Synopses & Reviews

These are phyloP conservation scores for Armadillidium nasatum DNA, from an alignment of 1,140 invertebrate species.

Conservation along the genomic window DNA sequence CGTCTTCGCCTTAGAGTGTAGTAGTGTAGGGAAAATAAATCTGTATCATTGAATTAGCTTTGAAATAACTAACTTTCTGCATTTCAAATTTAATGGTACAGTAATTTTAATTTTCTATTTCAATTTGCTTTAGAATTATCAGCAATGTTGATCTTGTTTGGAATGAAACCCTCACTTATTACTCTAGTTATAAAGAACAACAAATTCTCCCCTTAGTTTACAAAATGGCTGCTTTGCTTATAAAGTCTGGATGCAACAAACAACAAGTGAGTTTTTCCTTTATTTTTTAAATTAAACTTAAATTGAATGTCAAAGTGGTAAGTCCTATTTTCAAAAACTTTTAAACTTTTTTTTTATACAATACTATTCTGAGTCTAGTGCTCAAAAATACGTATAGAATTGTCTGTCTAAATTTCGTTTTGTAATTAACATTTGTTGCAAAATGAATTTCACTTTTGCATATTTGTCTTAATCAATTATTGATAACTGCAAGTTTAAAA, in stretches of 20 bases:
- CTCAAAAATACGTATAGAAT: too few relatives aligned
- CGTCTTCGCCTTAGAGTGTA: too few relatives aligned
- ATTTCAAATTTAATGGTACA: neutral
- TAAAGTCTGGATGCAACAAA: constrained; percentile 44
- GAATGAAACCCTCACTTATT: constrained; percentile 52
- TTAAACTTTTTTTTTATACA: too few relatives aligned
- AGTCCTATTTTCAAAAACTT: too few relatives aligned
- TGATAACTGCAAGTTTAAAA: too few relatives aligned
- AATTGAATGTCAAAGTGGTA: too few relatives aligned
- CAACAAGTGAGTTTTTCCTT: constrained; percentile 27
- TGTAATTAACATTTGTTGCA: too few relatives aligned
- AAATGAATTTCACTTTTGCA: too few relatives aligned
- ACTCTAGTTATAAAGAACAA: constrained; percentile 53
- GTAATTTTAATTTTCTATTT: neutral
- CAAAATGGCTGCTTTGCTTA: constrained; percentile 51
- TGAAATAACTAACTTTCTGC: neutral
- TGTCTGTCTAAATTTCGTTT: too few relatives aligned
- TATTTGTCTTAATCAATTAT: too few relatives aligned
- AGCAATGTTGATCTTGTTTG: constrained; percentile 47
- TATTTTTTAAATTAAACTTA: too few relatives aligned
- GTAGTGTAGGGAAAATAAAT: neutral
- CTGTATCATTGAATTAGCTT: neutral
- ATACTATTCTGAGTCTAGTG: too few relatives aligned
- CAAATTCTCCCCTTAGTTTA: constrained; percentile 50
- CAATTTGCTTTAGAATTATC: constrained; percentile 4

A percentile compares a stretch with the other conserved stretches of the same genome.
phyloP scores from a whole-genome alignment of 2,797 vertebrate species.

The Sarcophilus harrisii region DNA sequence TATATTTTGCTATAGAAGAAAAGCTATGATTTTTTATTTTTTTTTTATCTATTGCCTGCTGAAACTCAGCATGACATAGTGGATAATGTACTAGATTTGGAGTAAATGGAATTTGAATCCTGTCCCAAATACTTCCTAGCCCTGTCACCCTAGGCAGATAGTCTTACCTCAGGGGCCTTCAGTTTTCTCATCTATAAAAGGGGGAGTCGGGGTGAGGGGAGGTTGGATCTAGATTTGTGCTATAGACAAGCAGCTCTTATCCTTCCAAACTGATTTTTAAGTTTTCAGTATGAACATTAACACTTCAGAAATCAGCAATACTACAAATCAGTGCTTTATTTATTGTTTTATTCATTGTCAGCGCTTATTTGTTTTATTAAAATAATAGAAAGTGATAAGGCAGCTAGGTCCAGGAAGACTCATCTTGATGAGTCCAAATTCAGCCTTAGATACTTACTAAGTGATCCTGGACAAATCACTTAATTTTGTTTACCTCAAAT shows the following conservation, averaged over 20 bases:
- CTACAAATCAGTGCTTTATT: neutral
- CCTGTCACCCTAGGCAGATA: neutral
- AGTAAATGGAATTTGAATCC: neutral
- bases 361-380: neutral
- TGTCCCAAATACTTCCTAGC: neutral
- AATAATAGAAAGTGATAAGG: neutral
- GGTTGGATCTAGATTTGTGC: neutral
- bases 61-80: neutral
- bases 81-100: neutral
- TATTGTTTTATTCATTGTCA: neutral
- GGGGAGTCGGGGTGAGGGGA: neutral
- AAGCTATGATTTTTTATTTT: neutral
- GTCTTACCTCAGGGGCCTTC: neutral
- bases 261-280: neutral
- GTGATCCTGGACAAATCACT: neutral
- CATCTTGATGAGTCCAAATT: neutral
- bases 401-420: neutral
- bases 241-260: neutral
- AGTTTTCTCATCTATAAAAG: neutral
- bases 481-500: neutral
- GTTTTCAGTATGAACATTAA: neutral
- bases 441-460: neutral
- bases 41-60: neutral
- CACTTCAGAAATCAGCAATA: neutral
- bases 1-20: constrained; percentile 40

Toward the end of the Second World War, Poland's annexation of eastern German lands precipitated one of the largest demographic upheavals in European history. Edyta Materka travels to her native village in these Recovered Territories, where she listens carefully to rich oral histories told by original postwar Slavic settlers and remaining ethnic Germans who witnessed the metamorphosis of eastern Germany into western Poland. She discovers that peasants, workers, and elites adapted war-honed informal strategies they called kombinacja to preserve a modicum of local agency while surviving the vicissitudes of policy formulated elsewhere, from Stalinist collectivization to the shock doctrine of neoliberalism. Informality has taken many forms: as a way of life, a world view, an alternate historical text, a border memory, and a means of magical transformation during times of crisis. Materka ventures beyond conventional ethnography to trace the diverse historical, literary, and psychological dimensions of kombinacja. Grappling with the legacies of informality in her own transnational family, Materka searches for the kombinator within on the borderlands and shares her own memories of how the Polish diaspora found new uses for kombinacja in America.